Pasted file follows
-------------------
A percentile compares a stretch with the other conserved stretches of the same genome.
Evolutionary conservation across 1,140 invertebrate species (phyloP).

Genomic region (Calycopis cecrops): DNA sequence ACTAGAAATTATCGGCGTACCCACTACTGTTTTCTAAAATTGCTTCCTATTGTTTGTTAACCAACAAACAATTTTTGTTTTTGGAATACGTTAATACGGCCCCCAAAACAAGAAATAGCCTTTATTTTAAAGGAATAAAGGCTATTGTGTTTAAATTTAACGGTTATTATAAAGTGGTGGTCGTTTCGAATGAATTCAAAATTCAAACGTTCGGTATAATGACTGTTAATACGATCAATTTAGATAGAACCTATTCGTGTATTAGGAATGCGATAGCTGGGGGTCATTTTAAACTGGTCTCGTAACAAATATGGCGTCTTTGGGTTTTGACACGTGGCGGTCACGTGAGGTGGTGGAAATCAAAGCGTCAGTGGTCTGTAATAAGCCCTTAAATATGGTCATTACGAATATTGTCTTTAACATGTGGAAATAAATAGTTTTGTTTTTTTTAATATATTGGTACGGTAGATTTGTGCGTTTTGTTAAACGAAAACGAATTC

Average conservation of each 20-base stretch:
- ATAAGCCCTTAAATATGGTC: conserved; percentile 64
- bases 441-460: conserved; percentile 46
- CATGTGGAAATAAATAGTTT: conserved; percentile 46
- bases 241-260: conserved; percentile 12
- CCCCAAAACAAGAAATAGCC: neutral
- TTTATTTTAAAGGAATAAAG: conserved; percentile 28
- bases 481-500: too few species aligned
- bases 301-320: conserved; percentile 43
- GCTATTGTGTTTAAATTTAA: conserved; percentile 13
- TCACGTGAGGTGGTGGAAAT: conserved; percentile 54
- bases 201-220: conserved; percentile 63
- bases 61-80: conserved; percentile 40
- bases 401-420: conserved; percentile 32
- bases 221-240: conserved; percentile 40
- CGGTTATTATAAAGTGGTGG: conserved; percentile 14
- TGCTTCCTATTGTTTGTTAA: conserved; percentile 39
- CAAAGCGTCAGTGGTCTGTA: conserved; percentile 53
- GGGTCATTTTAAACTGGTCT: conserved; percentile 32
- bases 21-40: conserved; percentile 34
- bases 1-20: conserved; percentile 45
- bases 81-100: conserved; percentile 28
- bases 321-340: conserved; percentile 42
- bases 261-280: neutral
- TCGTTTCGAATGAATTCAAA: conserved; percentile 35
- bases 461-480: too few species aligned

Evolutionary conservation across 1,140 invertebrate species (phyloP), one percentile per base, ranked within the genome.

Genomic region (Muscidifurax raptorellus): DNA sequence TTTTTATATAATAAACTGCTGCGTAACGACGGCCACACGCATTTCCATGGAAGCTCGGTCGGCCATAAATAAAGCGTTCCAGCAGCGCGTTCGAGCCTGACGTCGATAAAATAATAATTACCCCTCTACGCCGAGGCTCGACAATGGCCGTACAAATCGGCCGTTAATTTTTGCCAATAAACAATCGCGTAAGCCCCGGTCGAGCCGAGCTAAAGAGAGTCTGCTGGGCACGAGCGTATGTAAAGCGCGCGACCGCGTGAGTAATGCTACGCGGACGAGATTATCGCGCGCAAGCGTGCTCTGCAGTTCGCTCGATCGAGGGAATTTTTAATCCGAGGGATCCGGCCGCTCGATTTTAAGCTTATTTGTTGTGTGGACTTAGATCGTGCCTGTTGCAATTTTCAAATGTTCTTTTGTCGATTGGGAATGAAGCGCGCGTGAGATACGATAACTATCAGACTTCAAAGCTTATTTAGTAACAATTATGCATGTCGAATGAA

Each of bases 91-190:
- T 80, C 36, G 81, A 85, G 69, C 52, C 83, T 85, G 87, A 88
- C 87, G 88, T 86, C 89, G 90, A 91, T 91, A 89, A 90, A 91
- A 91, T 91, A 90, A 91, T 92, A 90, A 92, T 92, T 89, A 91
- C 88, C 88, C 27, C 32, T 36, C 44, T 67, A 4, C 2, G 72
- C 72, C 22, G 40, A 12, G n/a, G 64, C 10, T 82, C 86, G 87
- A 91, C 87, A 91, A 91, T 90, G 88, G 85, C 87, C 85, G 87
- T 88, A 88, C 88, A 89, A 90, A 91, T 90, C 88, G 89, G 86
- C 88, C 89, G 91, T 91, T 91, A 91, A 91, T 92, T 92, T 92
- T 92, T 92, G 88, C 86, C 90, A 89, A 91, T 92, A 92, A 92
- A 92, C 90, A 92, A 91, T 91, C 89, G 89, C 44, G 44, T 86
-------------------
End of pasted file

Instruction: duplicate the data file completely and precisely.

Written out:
A percentile compares a stretch with the other conserved stretches of the same genome.
Evolutionary conservation across 1,140 invertebrate species (phyloP).

Genomic region (Calycopis cecrops): DNA sequence ACTAGAAATTATCGGCGTACCCACTACTGTTTTCTAAAATTGCTTCCTATTGTTTGTTAACCAACAAACAATTTTTGTTTTTGGAATACGTTAATACGGCCCCCAAAACAAGAAATAGCCTTTATTTTAAAGGAATAAAGGCTATTGTGTTTAAATTTAACGGTTATTATAAAGTGGTGGTCGTTTCGAATGAATTCAAAATTCAAACGTTCGGTATAATGACTGTTAATACGATCAATTTAGATAGAACCTATTCGTGTATTAGGAATGCGATAGCTGGGGGTCATTTTAAACTGGTCTCGTAACAAATATGGCGTCTTTGGGTTTTGACACGTGGCGGTCACGTGAGGTGGTGGAAATCAAAGCGTCAGTGGTCTGTAATAAGCCCTTAAATATGGTCATTACGAATATTGTCTTTAACATGTGGAAATAAATAGTTTTGTTTTTTTTAATATATTGGTACGGTAGATTTGTGCGTTTTGTTAAACGAAAACGAATTC

Average conservation of each 20-base stretch:
- ATAAGCCCTTAAATATGGTC: conserved; percentile 64
- bases 441-460: conserved; percentile 46
- CATGTGGAAATAAATAGTTT: conserved; percentile 46
- bases 241-260: conserved; percentile 12
- CCCCAAAACAAGAAATAGCC: neutral
- TTTATTTTAAAGGAATAAAG: conserved; percentile 28
- bases 481-500: too few species aligned
- bases 301-320: conserved; percentile 43
- GCTATTGTGTTTAAATTTAA: conserved; percentile 13
- TCACGTGAGGTGGTGGAAAT: conserved; percentile 54
- bases 201-220: conserved; percentile 63
- bases 61-80: conserved; percentile 40
- bases 401-420: conserved; percentile 32
- bases 221-240: conserved; percentile 40
- CGGTTATTATAAAGTGGTGG: conserved; percentile 14
- TGCTTCCTATTGTTTGTTAA: conserved; percentile 39
- CAAAGCGTCAGTGGTCTGTA: conserved; percentile 53
- GGGTCATTTTAAACTGGTCT: conserved; percentile 32
- bases 21-40: conserved; percentile 34
- bases 1-20: conserved; percentile 45
- bases 81-100: conserved; percentile 28
- bases 321-340: conserved; percentile 42
- bases 261-280: neutral
- TCGTTTCGAATGAATTCAAA: conserved; percentile 35
- bases 461-480: too few species aligned

Evolutionary conservation across 1,140 invertebrate species (phyloP), one percentile per base, ranked within the genome.

Genomic region (Muscidifurax raptorellus): DNA sequence TTTTTATATAATAAACTGCTGCGTAACGACGGCCACACGCATTTCCATGGAAGCTCGGTCGGCCATAAATAAAGCGTTCCAGCAGCGCGTTCGAGCCTGACGTCGATAAAATAATAATTACCCCTCTACGCCGAGGCTCGACAATGGCCGTACAAATCGGCCGTTAATTTTTGCCAATAAACAATCGCGTAAGCCCCGGTCGAGCCGAGCTAAAGAGAGTCTGCTGGGCACGAGCGTATGTAAAGCGCGCGACCGCGTGAGTAATGCTACGCGGACGAGATTATCGCGCGCAAGCGTGCTCTGCAGTTCGCTCGATCGAGGGAATTTTTAATCCGAGGGATCCGGCCGCTCGATTTTAAGCTTATTTGTTGTGTGGACTTAGATCGTGCCTGTTGCAATTTTCAAATGTTCTTTTGTCGATTGGGAATGAAGCGCGCGTGAGATACGATAACTATCAGACTTCAAAGCTTATTTAGTAACAATTATGCATGTCGAATGAA

Each of bases 91-190:
- T 80, C 36, G 81, A 85, G 69, C 52, C 83, T 85, G 87, A 88
- C 87, G 88, T 86, C 89, G 90, A 91, T 91, A 89, A 90, A 91
- A 91, T 91, A 90, A 91, T 92, A 90, A 92, T 92, T 89, A 91
- C 88, C 88, C 27, C 32, T 36, C 44, T 67, A 4, C 2, G 72
- C 72, C 22, G 40, A 12, G n/a, G 64, C 10, T 82, C 86, G 87
- A 91, C 87, A 91, A 91, T 90, G 88, G 85, C 87, C 85, G 87
- T 88, A 88, C 88, A 89, A 90, A 91, T 90, C 88, G 89, G 86
- C 88, C 89, G 91, T 91, T 91, A 91, A 91, T 92, T 92, T 92
- T 92, T 92, G 88, C 86, C 90, A 89, A 91, T 92, A 92, A 92
- A 92, C 90, A 92, A 91, T 91, C 89, G 89, C 44, G 44, T 86